CWD is caused by prions, which are proteins normally found in the body that have mutated. These prions kill nerve cells and cause holes to develop in the brain tissue. They are spread through direct deer-to-deer contact or through contact with urine, feces, saliva and body parts of infected deer or infectious materials in the soil. It’s most commonly found in deer pens and captive facilities.
 
It is different from hemorrhagic disease (epizootic hemorrhagic disease virus and/ or bluetongue virus), which is a virus spread by bites from infected insects.
 
Deer infected with CWD can spread the disease even before symptoms develop. It can take one to two years for infected animals to become symptomatic. When symptoms appear they can include emaciation, lethargy, abnormal behavior and loss of bodily functions. Other signs include excessive salivation, loss of appetite, progressive weight loss, excessive thirst and urination, teeth grinding and drooping ears.
 
According to the Centers for Disease Control and Prevention (CDCP) there is no evidence that CWD can infect humans. However, the CDCP recommends caution in handling venison in the infected region and that deer be tested for CWD before consuming.
 
The prions remain for years in the environment and there has not been a method discovered to eradicate them.  “Once the infected deer die, after they decompose, those particles go into the soil and they stay there indefinitely,’’ LaCour said.
 
CWD has been documented in 23 states and two Canadian provinces.
 
Though Louisiana has yet to see a single case of CWD, Ernst and LaCour said the LDWF has developed a plan should the disease be found here.
 
Once it is discovered, there will be feeding and baiting restrictions in the geographic area where the disease is found around the initial case. It may also be necessary to reduce and maintain a lower deer density in that area.
 
There also will be movement restrictions placed on deer body parts, and the creation of a CWD management zone, the size of which will depend on the location and distribution of infected deer.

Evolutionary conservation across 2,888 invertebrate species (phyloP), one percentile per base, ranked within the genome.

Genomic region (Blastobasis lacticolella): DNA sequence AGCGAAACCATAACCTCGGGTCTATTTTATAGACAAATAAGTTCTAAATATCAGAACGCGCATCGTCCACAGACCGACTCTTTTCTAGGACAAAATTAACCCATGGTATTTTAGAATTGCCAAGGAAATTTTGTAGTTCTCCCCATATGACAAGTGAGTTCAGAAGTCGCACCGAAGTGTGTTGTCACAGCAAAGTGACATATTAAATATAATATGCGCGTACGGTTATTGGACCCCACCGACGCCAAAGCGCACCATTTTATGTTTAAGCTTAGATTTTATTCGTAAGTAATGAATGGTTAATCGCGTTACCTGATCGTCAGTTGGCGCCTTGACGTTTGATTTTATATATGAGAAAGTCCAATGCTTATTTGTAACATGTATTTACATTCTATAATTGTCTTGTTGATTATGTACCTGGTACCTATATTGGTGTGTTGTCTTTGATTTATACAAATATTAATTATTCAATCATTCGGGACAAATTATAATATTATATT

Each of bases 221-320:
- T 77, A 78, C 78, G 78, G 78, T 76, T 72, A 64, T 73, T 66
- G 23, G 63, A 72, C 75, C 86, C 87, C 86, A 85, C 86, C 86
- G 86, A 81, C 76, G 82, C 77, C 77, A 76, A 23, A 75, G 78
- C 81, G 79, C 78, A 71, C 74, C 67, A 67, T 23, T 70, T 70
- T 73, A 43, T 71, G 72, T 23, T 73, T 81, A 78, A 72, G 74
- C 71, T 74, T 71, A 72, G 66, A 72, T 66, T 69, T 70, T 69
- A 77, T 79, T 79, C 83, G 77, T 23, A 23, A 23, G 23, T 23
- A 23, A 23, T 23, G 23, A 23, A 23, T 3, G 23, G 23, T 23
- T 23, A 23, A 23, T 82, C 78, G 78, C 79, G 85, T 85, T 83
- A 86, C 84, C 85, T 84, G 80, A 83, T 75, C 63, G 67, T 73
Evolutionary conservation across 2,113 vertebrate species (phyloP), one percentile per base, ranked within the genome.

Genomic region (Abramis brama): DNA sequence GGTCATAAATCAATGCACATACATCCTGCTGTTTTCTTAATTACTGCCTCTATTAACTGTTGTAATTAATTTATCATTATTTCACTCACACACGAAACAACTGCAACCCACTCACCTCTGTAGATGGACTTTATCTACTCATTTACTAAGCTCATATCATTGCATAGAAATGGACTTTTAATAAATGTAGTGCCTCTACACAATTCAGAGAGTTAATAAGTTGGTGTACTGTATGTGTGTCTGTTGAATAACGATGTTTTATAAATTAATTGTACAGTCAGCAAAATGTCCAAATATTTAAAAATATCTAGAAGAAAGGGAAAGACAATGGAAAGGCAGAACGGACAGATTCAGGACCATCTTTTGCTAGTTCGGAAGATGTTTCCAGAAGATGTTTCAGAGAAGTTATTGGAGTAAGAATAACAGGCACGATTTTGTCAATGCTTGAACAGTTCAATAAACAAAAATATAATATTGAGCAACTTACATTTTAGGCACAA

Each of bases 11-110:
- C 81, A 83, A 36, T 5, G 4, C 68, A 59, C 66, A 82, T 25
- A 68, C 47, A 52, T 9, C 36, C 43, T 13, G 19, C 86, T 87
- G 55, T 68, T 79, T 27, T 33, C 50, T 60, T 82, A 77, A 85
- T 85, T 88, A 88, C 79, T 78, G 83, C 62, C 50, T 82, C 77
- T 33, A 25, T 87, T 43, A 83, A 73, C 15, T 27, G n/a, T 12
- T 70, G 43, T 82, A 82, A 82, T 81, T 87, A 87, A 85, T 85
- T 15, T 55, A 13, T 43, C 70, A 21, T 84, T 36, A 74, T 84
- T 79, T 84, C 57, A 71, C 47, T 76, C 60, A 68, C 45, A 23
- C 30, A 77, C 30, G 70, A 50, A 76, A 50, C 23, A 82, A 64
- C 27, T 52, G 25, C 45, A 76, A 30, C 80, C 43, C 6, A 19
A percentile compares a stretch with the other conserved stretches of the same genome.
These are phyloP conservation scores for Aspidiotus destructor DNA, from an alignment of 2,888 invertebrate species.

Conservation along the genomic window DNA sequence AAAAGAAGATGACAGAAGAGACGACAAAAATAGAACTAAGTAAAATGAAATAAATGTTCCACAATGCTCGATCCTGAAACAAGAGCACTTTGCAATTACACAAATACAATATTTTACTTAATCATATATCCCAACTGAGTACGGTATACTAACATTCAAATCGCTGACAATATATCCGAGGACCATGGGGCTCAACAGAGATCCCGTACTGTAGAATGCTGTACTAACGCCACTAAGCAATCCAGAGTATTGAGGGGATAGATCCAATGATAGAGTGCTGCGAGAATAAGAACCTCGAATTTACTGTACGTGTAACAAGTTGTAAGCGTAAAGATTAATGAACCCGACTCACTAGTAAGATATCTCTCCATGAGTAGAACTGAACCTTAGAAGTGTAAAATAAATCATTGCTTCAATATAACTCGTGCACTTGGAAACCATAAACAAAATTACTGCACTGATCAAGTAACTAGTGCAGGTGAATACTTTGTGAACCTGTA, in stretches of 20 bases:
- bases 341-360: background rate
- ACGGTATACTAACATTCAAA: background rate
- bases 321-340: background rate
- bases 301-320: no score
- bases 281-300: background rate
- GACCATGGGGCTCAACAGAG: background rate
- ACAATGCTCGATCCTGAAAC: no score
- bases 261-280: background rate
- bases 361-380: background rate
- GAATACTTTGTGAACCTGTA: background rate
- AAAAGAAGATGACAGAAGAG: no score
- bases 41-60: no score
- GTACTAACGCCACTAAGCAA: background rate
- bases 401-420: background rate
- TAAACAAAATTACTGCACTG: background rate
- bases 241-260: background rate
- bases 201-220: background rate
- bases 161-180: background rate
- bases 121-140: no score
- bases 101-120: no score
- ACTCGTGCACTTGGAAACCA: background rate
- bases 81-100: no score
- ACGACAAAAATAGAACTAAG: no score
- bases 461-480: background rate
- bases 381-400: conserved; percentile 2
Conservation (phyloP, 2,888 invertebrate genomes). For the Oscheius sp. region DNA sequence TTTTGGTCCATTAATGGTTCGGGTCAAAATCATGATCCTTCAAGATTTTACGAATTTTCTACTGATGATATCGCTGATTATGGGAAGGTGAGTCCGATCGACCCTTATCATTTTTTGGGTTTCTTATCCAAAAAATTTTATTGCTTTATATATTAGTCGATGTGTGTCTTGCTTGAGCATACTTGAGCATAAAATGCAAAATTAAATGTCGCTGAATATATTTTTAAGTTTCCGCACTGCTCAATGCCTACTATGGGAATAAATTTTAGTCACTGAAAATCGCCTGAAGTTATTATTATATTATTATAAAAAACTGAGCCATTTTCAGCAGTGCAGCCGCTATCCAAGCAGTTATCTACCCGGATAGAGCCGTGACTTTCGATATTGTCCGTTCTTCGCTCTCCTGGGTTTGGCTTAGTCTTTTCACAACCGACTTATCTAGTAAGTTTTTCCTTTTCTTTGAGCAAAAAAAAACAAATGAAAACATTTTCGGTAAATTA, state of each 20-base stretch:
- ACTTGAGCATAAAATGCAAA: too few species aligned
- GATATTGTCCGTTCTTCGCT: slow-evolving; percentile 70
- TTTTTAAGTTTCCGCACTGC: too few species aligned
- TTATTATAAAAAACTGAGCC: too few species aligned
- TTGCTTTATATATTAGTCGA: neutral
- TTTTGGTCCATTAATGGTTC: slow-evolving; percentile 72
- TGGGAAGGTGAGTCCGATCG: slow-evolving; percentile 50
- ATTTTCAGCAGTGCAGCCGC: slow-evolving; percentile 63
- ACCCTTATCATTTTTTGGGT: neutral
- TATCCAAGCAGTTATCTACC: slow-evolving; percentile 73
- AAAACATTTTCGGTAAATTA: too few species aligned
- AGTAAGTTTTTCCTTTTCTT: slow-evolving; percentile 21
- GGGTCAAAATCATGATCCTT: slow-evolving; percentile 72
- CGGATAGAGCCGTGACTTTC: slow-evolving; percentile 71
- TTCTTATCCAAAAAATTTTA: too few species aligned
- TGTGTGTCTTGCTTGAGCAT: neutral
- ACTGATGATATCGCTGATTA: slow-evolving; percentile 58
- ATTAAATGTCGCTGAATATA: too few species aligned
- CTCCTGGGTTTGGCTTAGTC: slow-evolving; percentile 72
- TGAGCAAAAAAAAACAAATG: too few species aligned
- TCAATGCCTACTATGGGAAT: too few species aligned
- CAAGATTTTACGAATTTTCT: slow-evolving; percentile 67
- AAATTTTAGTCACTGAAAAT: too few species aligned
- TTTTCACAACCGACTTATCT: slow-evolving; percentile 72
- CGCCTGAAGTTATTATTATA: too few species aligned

“Hunters won’t be able to bring a whole deer out  from property within that radius,’’ Ernst said. “They’ll be able to bring out the deboned meat, a clean skull plate with the antlers, and the cape, which is the skin of the head and shoulders.
 
“The goal is to take an area around the initial case and maintain intensive surveillance. We will liberalize the season locally and we will test those harvested animals as they come out. By stopping baiting and feeding, which congregates animals, and by reducing the population, there isn’t as much deer-to-deer interaction. That will slow the spread of the disease. We will continue surveillance and control in that area for an indefinite period of time. Hopefully, working with hunters and landowners, we can minimize the spread of the disease with these measures.’’
 
Ernst said the LDWF will remain vigilant in testing and enacting preventative measures against CWD introduction into Louisiana.  Working with Louisiana Department of Agriculture and Forestry (LDAF) to prevent importation of potential CWD infected animals into the state through the LDAF licensed deer pen program is a continuing effort of LDWF.
 
For more information about chronic wasting disease, see the LDWF’s CWD FAQ page.
 
The Louisiana Department of Wildlife and Fisheries is charged with managing and protecting Louisiana’s abundant natural resources. For more information, visit us at www.wlf.la.gov or www.FishLA.org. To receive recreational or commercial fishing email and text alerts, signup at http://www.wlf.la.gov/signup.